Politics

White Supremacy Isn’t Just The Nazis, It’s Part Of Everyday Australia

This is an uncomfortable conversation we need to have.

If I asked you to describe a white supremacist, what would be the first thing that comes to mind? Maybe images of white pointed hoods and burning crosses. Possibly masked rioters or Nazi salutes as well? You’d surely describe someone who believes white people are inherently superior to everyone else.

These familiar images and ideas have long been characteristic of any depiction of white supremacists, maintaining the illusion that these sentiments are uncommon and on the fringe. They also tragically resurfaced last weekend, at race riots in Charlottesville, Virginia. We saw the masked figures, the menacing torches at night, and the murderous violence. Everyone (apart from the President) immediately acknowledged that those involved were white supremacists, or were inspired by white supremacy.

Most importantly, however, what we witnessed was a reinforcement of the accepted time and place to discuss white supremacy. And this, I believe, is arguably the most relevant takeaway for us in Australia.

There is already extensive coverage of the violent threat white supremacists pose, the deeply troubling ripple effects of the normalisation of hate speech, and all the consequences therein. Although mainstream platforms could do much better in bringing these elements to the fore, we are still in constant discussion on the most visible, violent and traditionally accepted elements of white supremacy.

What we have yet to reckon with is the dire need to normalise the discussion and recognition of white supremacy as a system that dictates our lives. It’s so much more than a band of violent, rioting racists. It’s a system that has deep roots in Australian institutions and cultures. To reduce it to its most visible elements is a disservice to the silent suffering white supremacy enacts on people of colour.

What Is White Supremacy?

First we need to acknowledge the European roots of our society and systems, as a legacy of colonialism. Without this historical context we wouldn’t be able to better understand where and how white supremacy works.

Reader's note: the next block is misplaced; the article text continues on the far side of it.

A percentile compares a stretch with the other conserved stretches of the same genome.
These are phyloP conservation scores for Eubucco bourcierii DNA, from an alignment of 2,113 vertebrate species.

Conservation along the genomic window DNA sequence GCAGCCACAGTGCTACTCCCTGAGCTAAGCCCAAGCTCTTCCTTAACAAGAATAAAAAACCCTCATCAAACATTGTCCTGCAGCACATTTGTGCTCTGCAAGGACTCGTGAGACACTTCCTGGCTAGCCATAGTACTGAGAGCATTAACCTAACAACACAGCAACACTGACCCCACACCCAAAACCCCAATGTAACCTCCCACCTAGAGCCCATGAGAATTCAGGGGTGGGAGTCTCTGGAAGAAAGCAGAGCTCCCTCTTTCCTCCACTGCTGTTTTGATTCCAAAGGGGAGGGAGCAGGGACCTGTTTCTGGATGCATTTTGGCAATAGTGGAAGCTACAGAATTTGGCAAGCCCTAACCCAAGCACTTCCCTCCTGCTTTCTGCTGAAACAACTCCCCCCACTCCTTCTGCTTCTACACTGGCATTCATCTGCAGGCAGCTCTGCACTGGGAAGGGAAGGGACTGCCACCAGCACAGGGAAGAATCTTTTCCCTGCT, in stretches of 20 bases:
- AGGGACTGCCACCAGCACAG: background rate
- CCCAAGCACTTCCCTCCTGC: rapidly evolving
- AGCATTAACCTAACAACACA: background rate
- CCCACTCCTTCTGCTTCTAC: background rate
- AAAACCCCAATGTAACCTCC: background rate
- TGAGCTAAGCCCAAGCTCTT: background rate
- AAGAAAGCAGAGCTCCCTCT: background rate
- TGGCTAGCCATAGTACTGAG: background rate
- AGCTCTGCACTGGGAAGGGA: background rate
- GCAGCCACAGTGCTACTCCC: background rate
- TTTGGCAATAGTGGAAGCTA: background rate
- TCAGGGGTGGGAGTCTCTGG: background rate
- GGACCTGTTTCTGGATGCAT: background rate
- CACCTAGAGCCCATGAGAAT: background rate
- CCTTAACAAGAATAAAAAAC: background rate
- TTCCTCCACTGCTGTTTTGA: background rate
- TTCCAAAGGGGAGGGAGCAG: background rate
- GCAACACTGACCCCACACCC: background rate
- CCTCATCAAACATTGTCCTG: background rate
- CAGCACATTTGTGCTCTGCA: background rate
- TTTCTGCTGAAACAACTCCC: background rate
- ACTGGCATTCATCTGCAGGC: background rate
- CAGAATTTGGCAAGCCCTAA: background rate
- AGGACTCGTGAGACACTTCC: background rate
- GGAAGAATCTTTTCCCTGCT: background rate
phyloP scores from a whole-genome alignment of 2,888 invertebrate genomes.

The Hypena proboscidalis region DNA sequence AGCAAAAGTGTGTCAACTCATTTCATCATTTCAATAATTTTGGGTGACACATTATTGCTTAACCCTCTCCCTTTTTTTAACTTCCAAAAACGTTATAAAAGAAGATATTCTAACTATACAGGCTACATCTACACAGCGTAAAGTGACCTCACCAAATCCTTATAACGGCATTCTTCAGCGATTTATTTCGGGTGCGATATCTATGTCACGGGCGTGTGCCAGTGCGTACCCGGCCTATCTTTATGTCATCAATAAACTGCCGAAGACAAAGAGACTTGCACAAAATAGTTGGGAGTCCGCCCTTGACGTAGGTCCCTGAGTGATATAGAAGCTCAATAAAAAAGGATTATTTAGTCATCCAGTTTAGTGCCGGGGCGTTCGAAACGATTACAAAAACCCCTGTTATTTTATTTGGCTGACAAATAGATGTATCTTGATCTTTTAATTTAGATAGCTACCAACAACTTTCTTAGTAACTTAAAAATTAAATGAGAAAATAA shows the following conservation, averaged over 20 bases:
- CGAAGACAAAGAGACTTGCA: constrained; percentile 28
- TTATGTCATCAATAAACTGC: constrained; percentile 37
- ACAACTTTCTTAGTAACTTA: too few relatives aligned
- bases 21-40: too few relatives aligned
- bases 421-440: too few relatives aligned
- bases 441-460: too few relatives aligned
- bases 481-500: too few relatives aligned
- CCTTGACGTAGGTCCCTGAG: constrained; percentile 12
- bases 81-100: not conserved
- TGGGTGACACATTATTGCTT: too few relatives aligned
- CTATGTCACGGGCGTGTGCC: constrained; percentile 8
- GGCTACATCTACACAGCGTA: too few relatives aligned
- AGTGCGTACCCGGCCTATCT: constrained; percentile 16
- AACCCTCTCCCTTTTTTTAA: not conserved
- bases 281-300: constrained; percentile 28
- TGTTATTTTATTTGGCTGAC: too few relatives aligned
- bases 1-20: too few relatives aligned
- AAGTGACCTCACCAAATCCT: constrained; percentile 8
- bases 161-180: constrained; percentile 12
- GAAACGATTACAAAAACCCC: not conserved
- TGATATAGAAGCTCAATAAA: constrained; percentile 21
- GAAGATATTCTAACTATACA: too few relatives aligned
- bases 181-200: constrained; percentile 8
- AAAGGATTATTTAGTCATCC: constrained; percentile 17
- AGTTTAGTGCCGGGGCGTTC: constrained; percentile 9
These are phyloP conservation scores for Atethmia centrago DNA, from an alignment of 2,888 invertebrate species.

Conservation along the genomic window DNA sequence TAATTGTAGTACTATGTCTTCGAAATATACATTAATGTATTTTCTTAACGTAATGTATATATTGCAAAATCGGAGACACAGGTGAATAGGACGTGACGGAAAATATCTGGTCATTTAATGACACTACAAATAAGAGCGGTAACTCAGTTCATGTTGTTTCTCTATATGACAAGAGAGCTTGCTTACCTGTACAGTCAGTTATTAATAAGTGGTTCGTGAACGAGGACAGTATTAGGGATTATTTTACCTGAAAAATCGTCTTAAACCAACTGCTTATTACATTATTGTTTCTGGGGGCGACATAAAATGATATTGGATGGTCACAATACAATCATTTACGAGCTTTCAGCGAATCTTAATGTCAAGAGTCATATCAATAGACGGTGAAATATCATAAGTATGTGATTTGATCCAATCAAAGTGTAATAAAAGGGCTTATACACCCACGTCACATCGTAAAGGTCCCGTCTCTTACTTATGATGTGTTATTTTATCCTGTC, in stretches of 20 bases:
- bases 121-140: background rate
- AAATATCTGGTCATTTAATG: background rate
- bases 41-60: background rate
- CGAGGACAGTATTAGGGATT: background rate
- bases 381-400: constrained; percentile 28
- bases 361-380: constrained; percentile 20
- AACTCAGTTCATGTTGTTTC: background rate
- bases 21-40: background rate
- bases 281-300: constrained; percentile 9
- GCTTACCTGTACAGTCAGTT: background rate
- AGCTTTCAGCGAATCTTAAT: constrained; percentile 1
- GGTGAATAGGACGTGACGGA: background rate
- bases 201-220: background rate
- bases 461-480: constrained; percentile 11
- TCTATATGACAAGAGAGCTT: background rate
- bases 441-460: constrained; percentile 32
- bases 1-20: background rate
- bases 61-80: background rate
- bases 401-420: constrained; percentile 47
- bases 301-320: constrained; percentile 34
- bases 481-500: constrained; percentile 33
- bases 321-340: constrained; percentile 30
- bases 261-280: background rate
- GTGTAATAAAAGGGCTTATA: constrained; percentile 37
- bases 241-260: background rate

As Edward Said famously wrote on the topic, Europe was built and defined on a history of hegemony. “It can be argued that the major component in European culture is […] the idea of European identity as a superior one in comparison with all the non-European peoples and cultures.” That belief of superiority translated into colonialism — the theft of land, resources, wealth and the genocide of Indigenous communities.

Our society was built in this image, on racism as a system of power, inherently mirroring and evolving the institutionalisation of white superiority over others. Without understanding this history, we’ll only continue to misapply white supremacy as an idea and a phrase.

Australian political lecturer Yassir Morsi has expanded on this by writing that, “The key component of racism is power. The power to do it. The ability to punish and reward. The power to discipline and to own, to name and to kill the Other can only come with possessing military and cultural will and capacity to do so. Power also makes our excuses seem natural, along what we exclude, what we repress, censor, abstract and conceal.

“But racism is not solely to be defined negatively,” he continues. “Power also produces: it produces our sense of reality, of rights and privileges; it produces our rituals of truth. And, most notably, it produces Europe.”

This definition goes some way towards contextualising the struggles of people of colour in Australia. It’s rarely used though — maybe because of the deep sense of discomfort it would cause. It shifts discussions on racism from being about people’s feelings to being about the powerful and the powerless.

In this definition, reverse racism can’t exist. Racism no longer becomes about moments of discrimination and prejudice, but rather about how you wield or are affected by power. As American writer James Baldwin said, “The powerless, by definition, can never be ‘racists’, for they can never make the world pay for what they feel or fear except by the suicidal endeavour which makes them fanatics or revolutionaries, or both.”